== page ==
Learn about the breed
This days the Scottish Breed refers to group of four breeds – The Scottish Fold, longhair and shorthair and the Scottish Straight, longhair and shorthair. These can all be born in the same litter but by the time kittens are around 3 to 4 weeks old their ears may begin to show signs of folding. And the ‘degree’ of fold can vary from a looser ‘single’ fold to a tight ‘triple’ fold. Otherwise, both Scottish Folds and Scottish Straights are identical cats and have the same structural features and personalities.
The Scottish is a cat with unique ears tightly folded on the skull downward and forward. It has a round head, wide-set round eyes, firm chin and short neck. That all give it an owl-like appearance with cute expression the cat retains even when adult. The medium-size body with short legs is also rounded, completed by a flexible, medium to long tail that usually ends in a rounded tip.
A shorthaired Scottish has a dense, plush coat with a soft texture while a longhaired species has medium-long to long fur with britches, toe tufts, a thick tail, and tufts on the ears. He may also have a gorgeous ruff around the neck.
The Scottish Breed comes in many attractive colors and patterns, including solid, tabby, bicolor and particolor with eye color to correspond with the coat color. All these diversities came from Persians, American Shorthairs, Exotic Shorthairs and even Burmese that had been used for breeding programs before Scottish breed was officially recognized as a separate breed.
- Affectionate, loving and loyal – but not ‘clingy’
- Not given to loud vocal displays
- Tend to be ‘one-person’ cats and bond closely with their owners
- Adaptable and easy going, good with children and other pets
- Mid-range in terms of activity level
- Intelligent – like to play games/puzzles
- Can be a little ‘needy’ and don’t like being alone for long periods
- Sometimes a little ‘stubborn’ and (like all cats) have a mind of their own!
One other funny little ‘quirk’ that is unique to Scottish Fold Cats, is their strange ability to sit upright, on their butt with their back legs straight out, sort of like an otter, or even a furry little Buddah.
All Scottish Folds can trace their genetic lineage back to one specific ancestor who lived in Scotland during the mid 20th century!
What we know today about the Scottish Fold cats was well presented by TICA on the introduction page under breed category :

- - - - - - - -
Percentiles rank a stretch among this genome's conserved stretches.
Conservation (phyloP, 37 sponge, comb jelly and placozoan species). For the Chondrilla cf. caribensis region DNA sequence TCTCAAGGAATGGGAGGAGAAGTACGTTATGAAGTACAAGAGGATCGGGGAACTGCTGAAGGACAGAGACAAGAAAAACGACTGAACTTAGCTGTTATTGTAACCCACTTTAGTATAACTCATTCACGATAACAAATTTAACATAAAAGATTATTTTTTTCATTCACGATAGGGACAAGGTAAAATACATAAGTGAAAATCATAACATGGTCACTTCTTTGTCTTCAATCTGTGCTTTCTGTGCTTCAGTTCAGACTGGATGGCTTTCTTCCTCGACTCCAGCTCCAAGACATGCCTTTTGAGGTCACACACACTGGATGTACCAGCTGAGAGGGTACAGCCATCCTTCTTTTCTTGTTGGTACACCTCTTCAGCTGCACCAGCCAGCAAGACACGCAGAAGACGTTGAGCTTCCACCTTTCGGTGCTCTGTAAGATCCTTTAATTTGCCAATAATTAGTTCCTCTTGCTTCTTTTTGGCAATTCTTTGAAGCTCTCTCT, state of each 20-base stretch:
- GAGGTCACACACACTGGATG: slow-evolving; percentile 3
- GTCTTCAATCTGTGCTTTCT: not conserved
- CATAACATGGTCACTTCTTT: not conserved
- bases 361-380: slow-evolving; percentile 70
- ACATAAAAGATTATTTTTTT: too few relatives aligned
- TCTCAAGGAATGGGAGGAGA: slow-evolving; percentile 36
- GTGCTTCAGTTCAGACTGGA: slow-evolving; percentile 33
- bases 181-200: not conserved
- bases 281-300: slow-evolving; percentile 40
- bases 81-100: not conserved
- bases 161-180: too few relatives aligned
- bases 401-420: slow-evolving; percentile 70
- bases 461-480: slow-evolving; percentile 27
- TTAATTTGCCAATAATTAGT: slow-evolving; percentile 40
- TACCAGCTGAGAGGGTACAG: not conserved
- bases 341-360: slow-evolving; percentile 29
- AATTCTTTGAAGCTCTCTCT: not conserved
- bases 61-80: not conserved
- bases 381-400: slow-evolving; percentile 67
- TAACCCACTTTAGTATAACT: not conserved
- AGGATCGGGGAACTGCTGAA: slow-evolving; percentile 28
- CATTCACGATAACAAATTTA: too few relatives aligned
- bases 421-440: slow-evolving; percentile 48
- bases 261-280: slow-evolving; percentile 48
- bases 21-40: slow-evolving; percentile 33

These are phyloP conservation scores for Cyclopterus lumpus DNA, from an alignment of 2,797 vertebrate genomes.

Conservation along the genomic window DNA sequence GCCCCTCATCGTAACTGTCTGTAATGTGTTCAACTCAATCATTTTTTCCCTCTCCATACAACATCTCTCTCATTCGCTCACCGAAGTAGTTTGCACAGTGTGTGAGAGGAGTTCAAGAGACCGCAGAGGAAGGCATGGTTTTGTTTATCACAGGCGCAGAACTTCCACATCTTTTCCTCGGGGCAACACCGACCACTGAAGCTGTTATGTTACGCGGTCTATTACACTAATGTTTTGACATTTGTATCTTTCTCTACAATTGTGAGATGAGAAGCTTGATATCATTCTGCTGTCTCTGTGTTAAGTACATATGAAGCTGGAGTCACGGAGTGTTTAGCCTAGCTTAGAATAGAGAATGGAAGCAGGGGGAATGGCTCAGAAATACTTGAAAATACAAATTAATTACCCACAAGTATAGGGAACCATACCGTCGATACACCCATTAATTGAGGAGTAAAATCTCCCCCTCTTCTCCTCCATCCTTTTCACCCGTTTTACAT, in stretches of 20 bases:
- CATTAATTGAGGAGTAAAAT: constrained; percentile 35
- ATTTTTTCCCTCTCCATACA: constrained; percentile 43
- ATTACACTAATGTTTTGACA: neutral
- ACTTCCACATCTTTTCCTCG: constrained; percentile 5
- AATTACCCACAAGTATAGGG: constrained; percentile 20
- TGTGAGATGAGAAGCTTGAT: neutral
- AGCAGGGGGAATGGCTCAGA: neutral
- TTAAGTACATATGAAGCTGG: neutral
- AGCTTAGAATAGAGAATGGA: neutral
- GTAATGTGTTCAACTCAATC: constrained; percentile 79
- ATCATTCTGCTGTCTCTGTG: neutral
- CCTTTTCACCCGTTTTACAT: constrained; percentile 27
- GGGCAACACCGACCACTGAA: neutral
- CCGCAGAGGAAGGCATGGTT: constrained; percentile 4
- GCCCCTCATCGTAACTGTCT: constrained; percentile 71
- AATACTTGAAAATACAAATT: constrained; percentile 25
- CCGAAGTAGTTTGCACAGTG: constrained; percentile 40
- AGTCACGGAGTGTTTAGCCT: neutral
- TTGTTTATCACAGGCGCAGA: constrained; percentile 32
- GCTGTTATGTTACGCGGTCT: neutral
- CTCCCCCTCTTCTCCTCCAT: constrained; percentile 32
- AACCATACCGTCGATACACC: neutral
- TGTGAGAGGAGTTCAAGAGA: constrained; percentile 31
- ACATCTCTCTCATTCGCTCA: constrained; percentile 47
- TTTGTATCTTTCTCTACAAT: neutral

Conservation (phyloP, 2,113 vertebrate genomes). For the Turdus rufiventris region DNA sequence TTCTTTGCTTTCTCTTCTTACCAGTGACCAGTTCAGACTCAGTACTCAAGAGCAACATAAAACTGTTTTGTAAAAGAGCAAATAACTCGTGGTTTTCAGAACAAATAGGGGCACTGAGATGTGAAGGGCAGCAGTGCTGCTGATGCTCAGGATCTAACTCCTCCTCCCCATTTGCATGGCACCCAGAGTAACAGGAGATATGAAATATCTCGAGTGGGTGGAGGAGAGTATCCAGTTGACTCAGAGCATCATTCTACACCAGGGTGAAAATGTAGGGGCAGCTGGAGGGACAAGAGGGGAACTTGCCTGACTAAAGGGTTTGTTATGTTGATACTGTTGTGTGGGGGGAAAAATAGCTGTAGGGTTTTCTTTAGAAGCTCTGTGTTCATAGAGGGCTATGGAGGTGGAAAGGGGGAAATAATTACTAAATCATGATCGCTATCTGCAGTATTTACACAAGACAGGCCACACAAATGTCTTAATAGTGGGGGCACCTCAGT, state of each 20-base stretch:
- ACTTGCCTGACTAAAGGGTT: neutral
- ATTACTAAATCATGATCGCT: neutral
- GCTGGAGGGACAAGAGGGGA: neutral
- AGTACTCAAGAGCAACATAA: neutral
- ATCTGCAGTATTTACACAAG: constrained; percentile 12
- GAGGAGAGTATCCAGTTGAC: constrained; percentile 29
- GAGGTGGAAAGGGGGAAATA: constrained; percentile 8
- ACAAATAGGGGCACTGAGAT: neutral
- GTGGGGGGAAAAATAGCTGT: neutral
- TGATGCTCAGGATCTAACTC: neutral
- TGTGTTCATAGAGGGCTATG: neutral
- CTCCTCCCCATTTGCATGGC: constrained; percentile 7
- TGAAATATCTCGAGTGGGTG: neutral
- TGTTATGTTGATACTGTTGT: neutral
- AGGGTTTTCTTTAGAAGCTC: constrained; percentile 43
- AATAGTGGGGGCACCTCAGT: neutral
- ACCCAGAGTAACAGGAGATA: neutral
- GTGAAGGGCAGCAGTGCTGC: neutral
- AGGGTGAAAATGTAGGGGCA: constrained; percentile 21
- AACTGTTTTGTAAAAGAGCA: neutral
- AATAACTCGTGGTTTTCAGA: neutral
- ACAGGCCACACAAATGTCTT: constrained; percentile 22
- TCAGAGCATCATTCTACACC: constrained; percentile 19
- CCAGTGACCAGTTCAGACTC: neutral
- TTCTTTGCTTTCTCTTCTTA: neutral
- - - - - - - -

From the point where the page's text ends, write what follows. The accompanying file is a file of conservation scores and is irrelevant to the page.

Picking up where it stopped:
“The first folded ear cat was found in a barn on the McRae farm at CouparAngus in the TaysideRegion of Scotland. Her name was “Susie.” Friends of the McRae’s, Mary and William Ross were British Shorthair breeders who fell in love with Susie and were promised one of her kittens. In 1963 the Rosses were given a folded-ear white female they named “Snooks,” who was bred with an unknown red tabby male. Her first litter produced one male kitten, “Snowball,” who was bred to a white British Shorthair, “Lady May,” and their litter produced five folded kittens. Thus, begins the lineage of the Folds. Three of these kittens arrived in the US in 1970.
Interesting discovery in history was that the 1975 Guide to the Cats of the World by Loxtonincludes the statement, “The idea of a drop-eared Chinese breed was a persistent one.” The first known written reference to these cats appears in 1796 in the Universal Magazine of Knowledge in which folded-ear cats were mentioned as wild cats in China. Guide to the Cats of the World continues, “A century later a sailor returned from China with a drop-eared cat….”
There is no more documented evidence of these cats until 1938 when a second cat was found with these characteristics. At that time the rare mutation was thought to be restricted to white longhaired cats.
Is it just coincidence that the first Folds in Scotland were white as the previously mentioned ones were and that the Oriental art also depicts white drop-eared cats? We cannot be certain, but sailors did roam the seas. These stories do persist and the idea of a natural mutation appearing from time to time is not without merit. “
The Scottish is a hardy breed. Their typical lifespan is about 15 years. When properly bred, they do not have any special health or grooming issues. But there are strict breeding guidelines to follow to maintain the health of the breed. This means the responsible breeder never mates one Scottish Fold to another. Unfortunately, it has not always been like this.
Scottish Fold Breed Committee of TICA discovered some facts in their release:
“Once the folds were brought to America, little was known about the natural mutation which results in the folded ear. In the early 1970s Dr. Oliphant Jackson, an English geneticist, released a report stating that the breed carried a bone problem. The decision was made, the report stated, that changes and the vital use of outcrosses were needed to restore the original health of Folds. About this time, x-rays of Folds started showing bone lesions. According to Dr. Jackson’s report, there had been no previous mention of associated skeletal deformity before the ’70s. Scientists and breeders agreed that these were being caused by excessive in-breeding early in the history of the Folds rather than by the Fdgene itself.
It is through careful breeding over the last 15 –20 years that we are now seeing folded cats showing no adverse effects caused by the early inbreeding. Yes, we can have healthy, happy Scottish cats again as they were originally!”
Ironically, they are not recognized as a breed in their country of origin over concerns that the folded ear might lead to ear infections or deafness and because of a related cartilage problem.